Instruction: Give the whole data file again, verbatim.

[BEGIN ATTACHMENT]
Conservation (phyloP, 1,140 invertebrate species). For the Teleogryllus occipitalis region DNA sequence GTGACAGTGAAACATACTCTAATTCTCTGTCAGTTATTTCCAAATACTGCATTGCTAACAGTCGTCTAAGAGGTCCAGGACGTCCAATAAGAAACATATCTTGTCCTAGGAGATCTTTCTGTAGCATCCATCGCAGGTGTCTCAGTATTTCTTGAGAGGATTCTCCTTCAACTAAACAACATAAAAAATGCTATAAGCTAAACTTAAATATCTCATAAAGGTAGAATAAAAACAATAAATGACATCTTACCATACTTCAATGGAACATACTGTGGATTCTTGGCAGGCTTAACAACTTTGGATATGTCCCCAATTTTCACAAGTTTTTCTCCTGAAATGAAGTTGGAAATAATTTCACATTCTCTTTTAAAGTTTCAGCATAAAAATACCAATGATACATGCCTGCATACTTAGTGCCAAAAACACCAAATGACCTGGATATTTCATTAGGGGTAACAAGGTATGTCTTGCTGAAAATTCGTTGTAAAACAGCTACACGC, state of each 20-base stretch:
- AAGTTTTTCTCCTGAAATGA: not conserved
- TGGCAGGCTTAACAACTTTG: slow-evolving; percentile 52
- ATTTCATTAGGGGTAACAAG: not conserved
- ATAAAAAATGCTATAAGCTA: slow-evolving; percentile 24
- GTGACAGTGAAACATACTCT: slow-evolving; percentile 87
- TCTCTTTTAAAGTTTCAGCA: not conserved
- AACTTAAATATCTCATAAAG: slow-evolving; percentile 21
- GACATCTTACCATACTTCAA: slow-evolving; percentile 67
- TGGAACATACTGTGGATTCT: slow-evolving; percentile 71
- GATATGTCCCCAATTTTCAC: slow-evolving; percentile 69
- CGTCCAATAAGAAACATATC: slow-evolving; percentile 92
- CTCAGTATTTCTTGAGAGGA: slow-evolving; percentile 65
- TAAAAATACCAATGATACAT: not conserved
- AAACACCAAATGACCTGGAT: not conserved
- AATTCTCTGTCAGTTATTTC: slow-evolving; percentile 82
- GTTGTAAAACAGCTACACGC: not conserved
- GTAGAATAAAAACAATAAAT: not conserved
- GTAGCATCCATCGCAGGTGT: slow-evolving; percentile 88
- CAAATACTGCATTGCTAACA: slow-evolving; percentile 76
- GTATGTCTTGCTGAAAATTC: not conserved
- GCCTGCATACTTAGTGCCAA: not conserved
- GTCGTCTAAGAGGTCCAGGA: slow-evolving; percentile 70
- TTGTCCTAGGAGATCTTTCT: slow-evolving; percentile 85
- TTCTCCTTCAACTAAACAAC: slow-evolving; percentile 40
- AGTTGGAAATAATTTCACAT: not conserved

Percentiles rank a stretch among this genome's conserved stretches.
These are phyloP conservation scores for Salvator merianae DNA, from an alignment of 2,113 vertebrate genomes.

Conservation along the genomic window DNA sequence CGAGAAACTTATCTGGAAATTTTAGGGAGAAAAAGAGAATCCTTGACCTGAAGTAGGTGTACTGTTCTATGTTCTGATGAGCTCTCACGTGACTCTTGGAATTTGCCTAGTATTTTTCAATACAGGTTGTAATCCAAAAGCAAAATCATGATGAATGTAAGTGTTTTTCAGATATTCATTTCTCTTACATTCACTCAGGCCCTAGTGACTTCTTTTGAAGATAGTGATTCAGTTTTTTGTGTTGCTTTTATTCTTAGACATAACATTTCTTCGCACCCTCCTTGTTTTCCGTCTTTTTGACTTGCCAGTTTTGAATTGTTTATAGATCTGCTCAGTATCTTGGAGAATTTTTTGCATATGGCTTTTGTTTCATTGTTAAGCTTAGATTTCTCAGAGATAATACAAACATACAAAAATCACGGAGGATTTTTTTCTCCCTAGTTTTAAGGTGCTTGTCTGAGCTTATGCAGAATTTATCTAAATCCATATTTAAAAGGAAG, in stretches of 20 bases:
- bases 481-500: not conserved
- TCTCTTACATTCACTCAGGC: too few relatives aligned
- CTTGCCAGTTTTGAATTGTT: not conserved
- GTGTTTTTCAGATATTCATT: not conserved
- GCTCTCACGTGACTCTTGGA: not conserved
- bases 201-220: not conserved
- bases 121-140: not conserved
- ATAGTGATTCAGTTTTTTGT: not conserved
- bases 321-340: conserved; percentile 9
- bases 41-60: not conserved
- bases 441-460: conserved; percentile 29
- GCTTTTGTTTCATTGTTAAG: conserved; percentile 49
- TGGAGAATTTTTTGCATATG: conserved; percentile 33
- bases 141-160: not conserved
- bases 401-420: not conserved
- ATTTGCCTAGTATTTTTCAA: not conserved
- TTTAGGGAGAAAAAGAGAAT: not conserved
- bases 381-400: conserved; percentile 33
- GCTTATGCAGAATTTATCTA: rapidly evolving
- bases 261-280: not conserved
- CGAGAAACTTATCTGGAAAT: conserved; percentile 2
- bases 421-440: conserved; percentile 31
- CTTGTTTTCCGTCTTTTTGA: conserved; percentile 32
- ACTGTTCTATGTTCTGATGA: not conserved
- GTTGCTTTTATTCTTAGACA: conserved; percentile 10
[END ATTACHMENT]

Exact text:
Conservation (phyloP, 1,140 invertebrate species). For the Teleogryllus occipitalis region DNA sequence GTGACAGTGAAACATACTCTAATTCTCTGTCAGTTATTTCCAAATACTGCATTGCTAACAGTCGTCTAAGAGGTCCAGGACGTCCAATAAGAAACATATCTTGTCCTAGGAGATCTTTCTGTAGCATCCATCGCAGGTGTCTCAGTATTTCTTGAGAGGATTCTCCTTCAACTAAACAACATAAAAAATGCTATAAGCTAAACTTAAATATCTCATAAAGGTAGAATAAAAACAATAAATGACATCTTACCATACTTCAATGGAACATACTGTGGATTCTTGGCAGGCTTAACAACTTTGGATATGTCCCCAATTTTCACAAGTTTTTCTCCTGAAATGAAGTTGGAAATAATTTCACATTCTCTTTTAAAGTTTCAGCATAAAAATACCAATGATACATGCCTGCATACTTAGTGCCAAAAACACCAAATGACCTGGATATTTCATTAGGGGTAACAAGGTATGTCTTGCTGAAAATTCGTTGTAAAACAGCTACACGC, state of each 20-base stretch:
- AAGTTTTTCTCCTGAAATGA: not conserved
- TGGCAGGCTTAACAACTTTG: slow-evolving; percentile 52
- ATTTCATTAGGGGTAACAAG: not conserved
- ATAAAAAATGCTATAAGCTA: slow-evolving; percentile 24
- GTGACAGTGAAACATACTCT: slow-evolving; percentile 87
- TCTCTTTTAAAGTTTCAGCA: not conserved
- AACTTAAATATCTCATAAAG: slow-evolving; percentile 21
- GACATCTTACCATACTTCAA: slow-evolving; percentile 67
- TGGAACATACTGTGGATTCT: slow-evolving; percentile 71
- GATATGTCCCCAATTTTCAC: slow-evolving; percentile 69
- CGTCCAATAAGAAACATATC: slow-evolving; percentile 92
- CTCAGTATTTCTTGAGAGGA: slow-evolving; percentile 65
- TAAAAATACCAATGATACAT: not conserved
- AAACACCAAATGACCTGGAT: not conserved
- AATTCTCTGTCAGTTATTTC: slow-evolving; percentile 82
- GTTGTAAAACAGCTACACGC: not conserved
- GTAGAATAAAAACAATAAAT: not conserved
- GTAGCATCCATCGCAGGTGT: slow-evolving; percentile 88
- CAAATACTGCATTGCTAACA: slow-evolving; percentile 76
- GTATGTCTTGCTGAAAATTC: not conserved
- GCCTGCATACTTAGTGCCAA: not conserved
- GTCGTCTAAGAGGTCCAGGA: slow-evolving; percentile 70
- TTGTCCTAGGAGATCTTTCT: slow-evolving; percentile 85
- TTCTCCTTCAACTAAACAAC: slow-evolving; percentile 40
- AGTTGGAAATAATTTCACAT: not conserved

Percentiles rank a stretch among this genome's conserved stretches.
These are phyloP conservation scores for Salvator merianae DNA, from an alignment of 2,113 vertebrate genomes.

Conservation along the genomic window DNA sequence CGAGAAACTTATCTGGAAATTTTAGGGAGAAAAAGAGAATCCTTGACCTGAAGTAGGTGTACTGTTCTATGTTCTGATGAGCTCTCACGTGACTCTTGGAATTTGCCTAGTATTTTTCAATACAGGTTGTAATCCAAAAGCAAAATCATGATGAATGTAAGTGTTTTTCAGATATTCATTTCTCTTACATTCACTCAGGCCCTAGTGACTTCTTTTGAAGATAGTGATTCAGTTTTTTGTGTTGCTTTTATTCTTAGACATAACATTTCTTCGCACCCTCCTTGTTTTCCGTCTTTTTGACTTGCCAGTTTTGAATTGTTTATAGATCTGCTCAGTATCTTGGAGAATTTTTTGCATATGGCTTTTGTTTCATTGTTAAGCTTAGATTTCTCAGAGATAATACAAACATACAAAAATCACGGAGGATTTTTTTCTCCCTAGTTTTAAGGTGCTTGTCTGAGCTTATGCAGAATTTATCTAAATCCATATTTAAAAGGAAG, in stretches of 20 bases:
- bases 481-500: not conserved
- TCTCTTACATTCACTCAGGC: too few relatives aligned
- CTTGCCAGTTTTGAATTGTT: not conserved
- GTGTTTTTCAGATATTCATT: not conserved
- GCTCTCACGTGACTCTTGGA: not conserved
- bases 201-220: not conserved
- bases 121-140: not conserved
- ATAGTGATTCAGTTTTTTGT: not conserved
- bases 321-340: conserved; percentile 9
- bases 41-60: not conserved
- bases 441-460: conserved; percentile 29
- GCTTTTGTTTCATTGTTAAG: conserved; percentile 49
- TGGAGAATTTTTTGCATATG: conserved; percentile 33
- bases 141-160: not conserved
- bases 401-420: not conserved
- ATTTGCCTAGTATTTTTCAA: not conserved
- TTTAGGGAGAAAAAGAGAAT: not conserved
- bases 381-400: conserved; percentile 33
- GCTTATGCAGAATTTATCTA: rapidly evolving
- bases 261-280: not conserved
- CGAGAAACTTATCTGGAAAT: conserved; percentile 2
- bases 421-440: conserved; percentile 31
- CTTGTTTTCCGTCTTTTTGA: conserved; percentile 32
- ACTGTTCTATGTTCTGATGA: not conserved
- GTTGCTTTTATTCTTAGACA: conserved; percentile 10